Tips to grill your Thanksgiving turkey and trimmings

11/25/2014, noon
Thanksgiving can mean too many cooks in the kitchen, so consider taking some prep outside. While grilling is usually associated ...

— Thanksgiving can mean too many cooks in the kitchen, so consider taking some prep outside. While grilling is usually associated with summer, more Americans are recognizing its year-round potential. 

In fact, 80 percent of North American households own a grill or smoker and 60 percent use it year-round, according to recent statistics from the Hearth, Patio & Barbecue Association. It’s no surprise that many Thanksgiving recipes can be reinvented outdoors.

“Grilling your bird over lump charcoal creates a succulent, flavorful entrée,” says Don Crace, President of Cowboy Charcoal, a brand that caters to grilling purists of the charcoal variety.

For a uniquely smoky flavor sure to impress the crowd, try this recipe for Cowboy’s Perfect Bourbon-Maple Smoked Turkey:


• 1 thawed or fresh turkey

• 1 onion

• 2-3 garlic cloves

• 3 sprigs rosemary

• 3 sprigs thyme

• 1 bay leaf

• Olive oil

• Salt (at least 2 cups)

• Pepper

• Cowboy All Natural Lump Charcoal

• Hickory wood chips

• 1 cup bourbon

• 1/2 cup real maple syrup


• Remove neck, giblets and excess fat from turkey. Make gravy from giblets and neck, if desired.

• Completely rinse turkey inside and out.

• Place turkey in large brining bag that will fit in your refrigerator.

• Create brine with 2 gallons water (or enough to cover turkey), 2 cups salt, 1 cup bourbon and 1/2 cup maple syrup.

• Refrigerate at least four hours.

• Remove turkey from brine, rinse and thoroughly pat dry.

• Add onion (sliced in half), garlic cloves, rosemary, thyme and bay leaf to inside of turkey. Season the inside with salt and pepper.

• Tie legs together with cooking string and twist wing tips under the back or cover with foil to prevent burning.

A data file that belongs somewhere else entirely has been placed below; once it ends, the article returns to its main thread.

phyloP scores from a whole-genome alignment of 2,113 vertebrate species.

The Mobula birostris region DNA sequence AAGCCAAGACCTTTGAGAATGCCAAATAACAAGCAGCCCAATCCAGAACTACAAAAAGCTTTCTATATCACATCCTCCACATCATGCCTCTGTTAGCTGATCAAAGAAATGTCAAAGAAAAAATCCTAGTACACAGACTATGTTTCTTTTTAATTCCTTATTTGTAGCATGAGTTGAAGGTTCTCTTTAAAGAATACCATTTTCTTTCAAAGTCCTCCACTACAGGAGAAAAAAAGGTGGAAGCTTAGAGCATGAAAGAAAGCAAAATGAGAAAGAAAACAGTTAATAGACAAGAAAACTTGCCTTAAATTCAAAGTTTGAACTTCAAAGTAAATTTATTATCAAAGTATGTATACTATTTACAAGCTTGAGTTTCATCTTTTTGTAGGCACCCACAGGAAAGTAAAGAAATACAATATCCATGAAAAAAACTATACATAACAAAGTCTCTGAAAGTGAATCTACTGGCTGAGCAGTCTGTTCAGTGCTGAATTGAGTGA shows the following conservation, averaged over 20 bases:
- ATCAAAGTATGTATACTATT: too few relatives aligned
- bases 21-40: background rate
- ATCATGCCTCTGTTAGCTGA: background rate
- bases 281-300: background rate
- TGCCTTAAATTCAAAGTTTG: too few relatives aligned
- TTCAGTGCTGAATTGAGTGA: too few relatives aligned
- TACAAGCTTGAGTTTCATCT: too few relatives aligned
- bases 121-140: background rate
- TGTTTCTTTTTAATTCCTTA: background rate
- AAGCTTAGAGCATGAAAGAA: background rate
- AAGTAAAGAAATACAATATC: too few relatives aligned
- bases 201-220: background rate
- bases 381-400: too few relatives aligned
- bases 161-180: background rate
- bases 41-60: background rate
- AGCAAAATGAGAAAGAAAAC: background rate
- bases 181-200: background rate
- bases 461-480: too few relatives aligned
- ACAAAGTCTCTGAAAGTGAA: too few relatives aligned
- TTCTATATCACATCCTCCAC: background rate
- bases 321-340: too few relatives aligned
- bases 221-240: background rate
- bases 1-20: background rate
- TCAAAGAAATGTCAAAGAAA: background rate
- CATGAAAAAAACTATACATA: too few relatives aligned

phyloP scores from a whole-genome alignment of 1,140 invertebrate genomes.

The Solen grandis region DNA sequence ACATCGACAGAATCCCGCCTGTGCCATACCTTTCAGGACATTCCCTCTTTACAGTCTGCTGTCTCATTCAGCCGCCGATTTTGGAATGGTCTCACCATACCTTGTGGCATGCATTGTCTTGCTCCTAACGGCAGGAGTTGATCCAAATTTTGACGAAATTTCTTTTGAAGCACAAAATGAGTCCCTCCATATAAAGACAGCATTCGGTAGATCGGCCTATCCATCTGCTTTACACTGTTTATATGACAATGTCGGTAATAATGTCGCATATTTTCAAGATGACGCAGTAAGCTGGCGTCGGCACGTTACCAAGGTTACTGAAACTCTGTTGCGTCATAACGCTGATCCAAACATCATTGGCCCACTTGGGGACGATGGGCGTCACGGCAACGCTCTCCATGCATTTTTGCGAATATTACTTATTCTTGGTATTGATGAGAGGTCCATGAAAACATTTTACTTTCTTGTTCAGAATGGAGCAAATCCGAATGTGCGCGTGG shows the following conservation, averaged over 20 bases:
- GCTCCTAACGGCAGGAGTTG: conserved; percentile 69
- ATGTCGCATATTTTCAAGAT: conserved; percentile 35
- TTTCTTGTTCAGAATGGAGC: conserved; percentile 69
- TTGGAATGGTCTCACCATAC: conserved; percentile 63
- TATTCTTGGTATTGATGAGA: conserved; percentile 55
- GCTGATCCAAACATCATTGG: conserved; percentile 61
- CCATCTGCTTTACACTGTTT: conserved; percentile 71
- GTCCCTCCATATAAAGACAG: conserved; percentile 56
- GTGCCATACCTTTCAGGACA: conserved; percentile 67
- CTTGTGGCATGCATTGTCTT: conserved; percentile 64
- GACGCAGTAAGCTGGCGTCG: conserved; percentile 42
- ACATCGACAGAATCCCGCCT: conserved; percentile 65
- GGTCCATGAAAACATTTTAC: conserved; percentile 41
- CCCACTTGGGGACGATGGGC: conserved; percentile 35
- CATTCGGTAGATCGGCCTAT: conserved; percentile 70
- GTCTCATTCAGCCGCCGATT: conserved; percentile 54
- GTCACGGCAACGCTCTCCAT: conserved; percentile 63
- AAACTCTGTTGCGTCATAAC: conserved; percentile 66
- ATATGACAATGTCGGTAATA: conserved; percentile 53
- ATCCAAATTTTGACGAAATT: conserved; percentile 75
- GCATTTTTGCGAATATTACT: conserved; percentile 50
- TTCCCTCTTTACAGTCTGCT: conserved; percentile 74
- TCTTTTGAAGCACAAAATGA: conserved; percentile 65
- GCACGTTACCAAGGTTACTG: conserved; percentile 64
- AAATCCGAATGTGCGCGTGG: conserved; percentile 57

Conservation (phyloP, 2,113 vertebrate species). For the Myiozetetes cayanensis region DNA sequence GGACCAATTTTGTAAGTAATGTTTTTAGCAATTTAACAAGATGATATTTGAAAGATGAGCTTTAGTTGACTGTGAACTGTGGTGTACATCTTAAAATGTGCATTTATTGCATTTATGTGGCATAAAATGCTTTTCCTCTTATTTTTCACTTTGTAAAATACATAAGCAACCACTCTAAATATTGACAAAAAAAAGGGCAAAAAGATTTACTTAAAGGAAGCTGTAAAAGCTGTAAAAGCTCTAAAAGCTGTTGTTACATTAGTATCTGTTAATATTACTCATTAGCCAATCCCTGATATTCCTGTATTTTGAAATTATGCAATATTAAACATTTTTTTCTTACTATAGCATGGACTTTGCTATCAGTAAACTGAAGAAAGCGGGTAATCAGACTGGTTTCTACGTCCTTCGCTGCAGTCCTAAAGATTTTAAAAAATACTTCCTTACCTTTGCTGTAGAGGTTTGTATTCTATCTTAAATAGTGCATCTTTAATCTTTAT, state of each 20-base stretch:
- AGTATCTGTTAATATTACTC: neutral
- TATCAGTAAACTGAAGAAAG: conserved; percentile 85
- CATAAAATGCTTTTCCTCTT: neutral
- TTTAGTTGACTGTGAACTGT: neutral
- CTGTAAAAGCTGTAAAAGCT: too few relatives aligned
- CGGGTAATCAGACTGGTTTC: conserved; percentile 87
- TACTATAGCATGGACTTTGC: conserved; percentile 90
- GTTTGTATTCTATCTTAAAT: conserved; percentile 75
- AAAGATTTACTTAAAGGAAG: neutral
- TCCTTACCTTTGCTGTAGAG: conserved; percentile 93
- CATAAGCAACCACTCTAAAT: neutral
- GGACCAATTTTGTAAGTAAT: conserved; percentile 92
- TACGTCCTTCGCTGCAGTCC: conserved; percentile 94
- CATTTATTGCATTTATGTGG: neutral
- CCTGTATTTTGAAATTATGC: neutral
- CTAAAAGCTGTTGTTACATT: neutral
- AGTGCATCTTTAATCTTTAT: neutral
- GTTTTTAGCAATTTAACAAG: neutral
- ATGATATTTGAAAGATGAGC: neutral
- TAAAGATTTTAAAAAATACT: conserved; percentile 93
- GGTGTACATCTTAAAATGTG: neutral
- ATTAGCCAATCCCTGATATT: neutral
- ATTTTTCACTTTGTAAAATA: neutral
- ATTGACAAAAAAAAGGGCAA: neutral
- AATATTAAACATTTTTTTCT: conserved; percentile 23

• Brush outside of turkey with olive oil and sprinkle with salt and pepper.

• Soak a full package of Cowboy’s Hickory Wood Chips in a large bowl for 30 minutes.

• Place a foil pan below the grate on one side of grill to catch drippings. To prevent excess smoke, fill it halfway with water.

• On the other side of grill, add two pounds charcoal and light it.

• Drain water from wood chips.

• When lump charcoal is ash gray, add about one cup of wood chips to the fire. Place grate back on grill. Let preheat for about 10 minutes.

• Arrange turkey on the grate, above the pan.

• Place lid on grill and cook turkey for approximately 15 to 20 minutes per pound, until internal temperature reaches 180 degrees.

• Add additional wood chips and charcoal every 30 minutes or as needed.

• When done, transfer turkey to serving platter, cover with foil and let stand 15 to 20 minutes before carving.

Turkey isn’t the only food to take outdoors on Thanksgiving -- impart dynamic, smoky flavors to vegetables, fruits and even desserts by grilling over charcoal.

For year-round outdoor cooking tips, as well as food safety handling tips, visit the Cowboy Charcoal Blog, “The Roundup” at www.cowboycharcoal.com/blog.  

Cooking outdoors knows no seasonal bounds. Delight Thanksgiving feasters by grilling your bird and the trimmings.